After 2000s, fresh water has thickened the upper layer. So, during winter mixing occurs but only within the upper layer, not in deep ocean unlike previous century , when mixing with deep ocean occurred. . Is that correct? In other words, fresh water influx is somewhat protecting ice melt. If it wasn't for fresh water, Arctic would be ice-free by now. Or did I get it totally opposite of what is correct?

48
Arctic sea ice / Re: What is the cause of the PIOMAS volume loss?
« on: January 15, 2014, 06:50:48 PM »
Crandles,

Thanks for the explanation. It was really helpful.

I am sure many models incorporate the effects of the fresh water. However, one of the videos I posted shows significant increase in fresh water content of Arctic Ocean.

My question is that can inflow of fresh water prevent other factors from becoming dominant although fresh water itself is not dominant? I can be completely wrong, but consider this theory:

Before large influx of fresh water, sources that provided heat to melt ice included solar radiations wind, and water mixing (deeper layer, Atlantic, Pacific etc.). But lots of fresh water created an independent or isolated pool of fresh water that melts or freezes without interacting with broader Arctic climate/ocean system. Imagine a very large 'saucer' near Beaufort floating in Arctic Ocean.

In other words, now we have two sub-systems in Arctic that are not interacting much. One sub-system composed of this pool, which is receiving heat only through sun and wind, but not much or at all from water mixing. Another sub-system, may be composed of bottom layer, which is receiving heat from mixing, but not enough from sun and wind. So, fresh water separated Arctic system in two smaller systems over period of years.

Before I think any further, I would like to see you thoughts over this crazy theory.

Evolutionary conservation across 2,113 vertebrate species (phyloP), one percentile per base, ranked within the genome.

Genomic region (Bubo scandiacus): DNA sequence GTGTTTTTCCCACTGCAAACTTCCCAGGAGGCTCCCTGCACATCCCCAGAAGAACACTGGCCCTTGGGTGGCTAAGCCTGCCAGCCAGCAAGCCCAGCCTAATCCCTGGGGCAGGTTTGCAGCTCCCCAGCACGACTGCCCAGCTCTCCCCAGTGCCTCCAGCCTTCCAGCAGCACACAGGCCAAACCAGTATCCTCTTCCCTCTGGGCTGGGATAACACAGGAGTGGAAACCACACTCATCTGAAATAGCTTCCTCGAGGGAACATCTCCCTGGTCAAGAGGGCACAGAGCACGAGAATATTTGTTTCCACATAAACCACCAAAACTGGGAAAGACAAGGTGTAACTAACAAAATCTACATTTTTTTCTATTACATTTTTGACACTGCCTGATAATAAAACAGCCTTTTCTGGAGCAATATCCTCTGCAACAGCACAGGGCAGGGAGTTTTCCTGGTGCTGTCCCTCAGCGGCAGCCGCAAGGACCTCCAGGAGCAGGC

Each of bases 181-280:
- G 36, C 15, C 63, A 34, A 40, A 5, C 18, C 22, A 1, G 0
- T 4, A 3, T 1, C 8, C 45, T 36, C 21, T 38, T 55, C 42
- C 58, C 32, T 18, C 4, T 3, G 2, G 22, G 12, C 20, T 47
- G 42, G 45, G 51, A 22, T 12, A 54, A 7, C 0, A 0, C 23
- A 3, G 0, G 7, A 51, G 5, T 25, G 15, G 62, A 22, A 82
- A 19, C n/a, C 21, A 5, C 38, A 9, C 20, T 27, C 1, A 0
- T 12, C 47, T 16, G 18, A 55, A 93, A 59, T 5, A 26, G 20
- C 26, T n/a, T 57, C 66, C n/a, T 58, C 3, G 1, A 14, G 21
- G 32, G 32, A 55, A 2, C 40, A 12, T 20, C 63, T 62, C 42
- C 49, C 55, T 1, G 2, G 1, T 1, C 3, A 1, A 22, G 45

Btw,

I found this presentation. I  could not entirely understand the findings. So, if you don't mind going through it, I would appreciate that.

http://www.whoi.edu/fileserver.do?id=169345&pt=2&p=180769

49
Arctic sea ice / Re: What is the cause of the PIOMAS volume loss?
« on: January 15, 2014, 02:16:09 PM »
Dear Chris,

I wanted to ask if salinity influences Arctic sea-ice formation. Based on the video I posted, lots of fresh water is entering Arctic ocean. The following article also suggests that fresh water helps in protecting ice.

http://www.nasa.gov/topics/earth/features/earth20120104.html#.UtaIHvZSbas

http://www.bbc.co.uk/news/science-environment-16657122

Furthermore, as happening in Antarctica, sea-ice extent is increasing due to melting of glaciers that supply lots of fresh water. Can similar phenomenon occur in Arctic?

Can Russian floods and river runoffs have any correlation with  sea-ice losses? Lack of  fresh water would discourage ice formation and/or increase melting. So, may be in 2012, 2007, there wasn't enough fresh water, but remaining years had huge fresh water running into Arctic Basic due to flood in Canada or Russia. Therefore, other years including 2013 were not record melt years.

Does this proposition have any validity?

~Sourabh

50
Arctic sea ice / Re: What is the cause of the PIOMAS volume loss?
« on: January 14, 2014, 09:43:21 AM »
Hey Chris,

I am not qualified and/or experienced enough to add much, but I found these videos. I have shared first video before as well. It shows changes in ocean current in Arctic.





It might help you if you haven't seen this video before.